There was a discussion about changing fashions in cuts of meat. Time was the pig's head and feet were thrown away because nobody wanted them, but now with high-end restaurants serving trotters and cheeks they've become sought after again.
There was a break for lunch when the trainee butchers popped into the cafe on the farm and enjoyed a hearty Red Poll beef burger with a new-found respect and reverence for the food they were eating.
After lunch, they observed Tony butchering one of their cows, showing how to cut the various well-known fillets of beef - sirloin, rump, fillet, chateau briand etc (at £700 worth of meat they were hardly going to let the amateurs loose on this!)
Next it was time to start preparing the pork for sausage making. This is one of the most popular parts of the course, they even put on special hen night sausage making sessions.
Some of the cuts they'd prepared before were fed through a giant mincer before being mixed with rusk and a seasoning of salt and pepper. It's good to know that Church Farm butchers counter sell only decent sausages with no ropey bits in! The mixture is kneaded before the fun part commences.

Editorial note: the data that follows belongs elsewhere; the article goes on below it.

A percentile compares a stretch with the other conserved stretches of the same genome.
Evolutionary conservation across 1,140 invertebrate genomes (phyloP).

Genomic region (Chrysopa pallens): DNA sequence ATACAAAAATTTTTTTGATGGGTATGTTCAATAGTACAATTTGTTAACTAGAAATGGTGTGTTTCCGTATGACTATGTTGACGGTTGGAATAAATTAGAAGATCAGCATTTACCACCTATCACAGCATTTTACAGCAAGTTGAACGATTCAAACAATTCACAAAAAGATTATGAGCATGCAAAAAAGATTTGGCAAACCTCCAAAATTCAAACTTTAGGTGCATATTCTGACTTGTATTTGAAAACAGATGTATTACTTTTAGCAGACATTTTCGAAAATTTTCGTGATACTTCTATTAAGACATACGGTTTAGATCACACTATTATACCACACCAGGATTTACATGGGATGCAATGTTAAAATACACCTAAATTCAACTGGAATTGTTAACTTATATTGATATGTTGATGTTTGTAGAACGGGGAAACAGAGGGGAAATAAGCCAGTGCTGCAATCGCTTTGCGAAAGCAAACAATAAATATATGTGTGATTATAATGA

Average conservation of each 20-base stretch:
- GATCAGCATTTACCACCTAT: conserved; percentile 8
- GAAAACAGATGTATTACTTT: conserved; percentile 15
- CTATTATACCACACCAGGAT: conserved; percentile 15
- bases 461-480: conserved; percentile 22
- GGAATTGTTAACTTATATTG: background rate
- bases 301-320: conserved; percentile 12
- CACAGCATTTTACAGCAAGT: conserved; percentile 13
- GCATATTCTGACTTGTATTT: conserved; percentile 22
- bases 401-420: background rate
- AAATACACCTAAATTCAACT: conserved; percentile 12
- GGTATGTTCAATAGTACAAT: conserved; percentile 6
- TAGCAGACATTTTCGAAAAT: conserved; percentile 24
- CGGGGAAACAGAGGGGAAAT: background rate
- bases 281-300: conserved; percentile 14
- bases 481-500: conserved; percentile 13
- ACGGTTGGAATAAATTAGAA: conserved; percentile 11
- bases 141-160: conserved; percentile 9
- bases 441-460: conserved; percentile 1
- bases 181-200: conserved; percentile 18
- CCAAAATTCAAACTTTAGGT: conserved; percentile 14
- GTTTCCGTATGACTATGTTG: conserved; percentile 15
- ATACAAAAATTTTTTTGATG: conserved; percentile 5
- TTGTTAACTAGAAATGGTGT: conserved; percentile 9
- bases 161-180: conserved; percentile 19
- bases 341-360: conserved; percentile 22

Once the barrel is filled with the mixture, the tricky manoeuvre to attach the sausage skin over the nozzle and using your knee to start the machine you'd better be ready for when the sausage machine starts firing out the meat under high pressure! It's very Generation Game, you need to keep a pace as though unravelling a garden hose at speed. In a matter of a minute you've got 12 ft of sausage.
The super-long sausage is then twisted into sections, and they were taught how to tie them into traditional strings.
"Each butcher seems to have his own personal preferred technique for doing this, and watching them was mesmerising their hands working at 100 mph."
Finally, they returned to the butcher's counter in the shop laden with goods - armfuls of sausages, chops, pork belly, fillet of pork. In the shop a customer had just asked for some burgers so they had the added bonus of learning how to make beef patties for too.
"I was struck by the high level of skill involved. More importantly, I was left with a profound sense of a team of people with a genuine passion about what they're doing and a desire to bring great-tasting, happy meat to the public, and to help people understand that farming can be done in a sustainable and ethical way."
He came away after a long day with loads of packets of sausages and other meat to fill our freezer back home. As we were all staying the night on the farm in one of their lodges, we rustled up a hearty dinner on the camp stove of homemade sausages, fresh bread from the farm shop baked on site and fried eggs which myself and Ruby had collected. Talk about eating locally!
Thanks to Tony and the team for a great day. You can find out more about the courses on the Farm 2 Table website or Facebook page.
The courses take place at Church Farm, Ardeley near Stevenage, Herts on various dates and run from approximately 10:30 - 4:30.